It wasn’t that long ago that Nvidia Corporation (NASDAQ:NVDA) looked like a disappointing investment. In 2013, NVDA stock spent April hovering in the $12-$13 range. It traded at barely half of an early 2011 peak. In fact, NVDA had only doubled off financial crisis lows, at a time when most tech stocks, in particular, had rebounded much more sharply. Trading volume in Nvidia stock was declining as well, as investors looked to more exciting, more promising opportunities.
Four years later, the story surrounding NVDA stock is very different. It is up about 700% from those 2013 levels. It’s one of the more-covered tech stocks, with volume to match.
Growth opportunities in gaming, automotive and data centers have given Nvidia stock the promise, and excitement, it lacked earlier in the decade. In response, its earnings multiple has expanded steadily, as investors price in future increases in sales and earnings.
But as I continue to have grave concerns about NVDA stock from a valuation standpoint, it’s worth looking at what exactly has changed for Nvidia as a business over those four years. And, looking backward, my core concern remains.
Growth Everywhere — But Mostly in Gaming
With NVDA coming off a fiscal year 2017 (ending Jan. 29) where revenue increased 38% — including 55% in Q4 — it’s easy to forget that sales were declining not that long ago. But Nvidia’s FY 2014 revenue did decline year-over-year, falling 3.5%.
Since then, the trajectory has changed — and notably so. Over the past three years, according to SEC filings, Nvidia has grown revenue 67%, or $2.78 billion. Data center and automotive end markets have grown sharply. Datacenter revenue has more than quadrupled, to $830 million. Automotive market sales have nearly quintupled, jumping from just $99 million in FY 2014 to $487 million last year.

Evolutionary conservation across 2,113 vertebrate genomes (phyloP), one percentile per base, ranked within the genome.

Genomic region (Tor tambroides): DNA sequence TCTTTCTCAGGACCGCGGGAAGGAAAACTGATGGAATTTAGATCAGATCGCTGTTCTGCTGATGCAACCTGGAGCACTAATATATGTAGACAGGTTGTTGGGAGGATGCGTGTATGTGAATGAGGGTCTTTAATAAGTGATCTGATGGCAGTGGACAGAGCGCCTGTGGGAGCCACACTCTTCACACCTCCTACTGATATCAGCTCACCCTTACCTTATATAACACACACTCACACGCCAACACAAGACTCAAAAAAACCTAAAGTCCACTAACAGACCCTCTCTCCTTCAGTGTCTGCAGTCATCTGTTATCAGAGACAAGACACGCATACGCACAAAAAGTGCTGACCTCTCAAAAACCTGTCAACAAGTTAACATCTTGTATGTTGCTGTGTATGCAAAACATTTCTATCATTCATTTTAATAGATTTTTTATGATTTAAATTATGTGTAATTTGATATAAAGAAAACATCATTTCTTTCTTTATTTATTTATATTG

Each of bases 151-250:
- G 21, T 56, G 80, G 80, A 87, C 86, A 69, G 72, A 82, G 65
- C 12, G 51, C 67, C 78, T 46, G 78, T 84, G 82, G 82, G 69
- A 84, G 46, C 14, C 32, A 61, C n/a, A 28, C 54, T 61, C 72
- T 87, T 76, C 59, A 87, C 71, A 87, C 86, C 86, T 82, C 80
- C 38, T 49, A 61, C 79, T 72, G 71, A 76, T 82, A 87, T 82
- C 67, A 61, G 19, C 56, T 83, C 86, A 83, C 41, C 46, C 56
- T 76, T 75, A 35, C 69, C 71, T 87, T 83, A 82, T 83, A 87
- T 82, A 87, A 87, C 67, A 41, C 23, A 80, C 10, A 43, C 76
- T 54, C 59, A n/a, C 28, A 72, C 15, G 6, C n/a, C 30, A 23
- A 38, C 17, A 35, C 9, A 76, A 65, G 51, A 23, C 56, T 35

But, perhaps unsurprisingly, most of the growth has coming from the gaming business. Gaming-related GPU revenue has increased 169%, and some $2.58 billion on an absolute basis. In contrast, automotive and data center market sales have added just over $1 billion to Nvidia’s total revenue.
Those gains have been offset by declines in OEM & IP segment revenue. That business represents sales to PC manufacturers like HP Inc (NYSE:HPQ) and Dell Technologies Inc (NYSE:DVMT). Those sales have been declining steadily; per figures from the most recent 10-K, PC OEM revenues have fallen 41% in just the last two years.
Meanwhile, IP revenue is set to tumble, as the cross-licensing agreement with Intel Corporation (NASDAQ:INTC) has expired. That agreement contributed $264 million in revenue in each of the last two fiscal years; after a $44 million recognition in Q1, it will fall off of Nvidia’s P&L.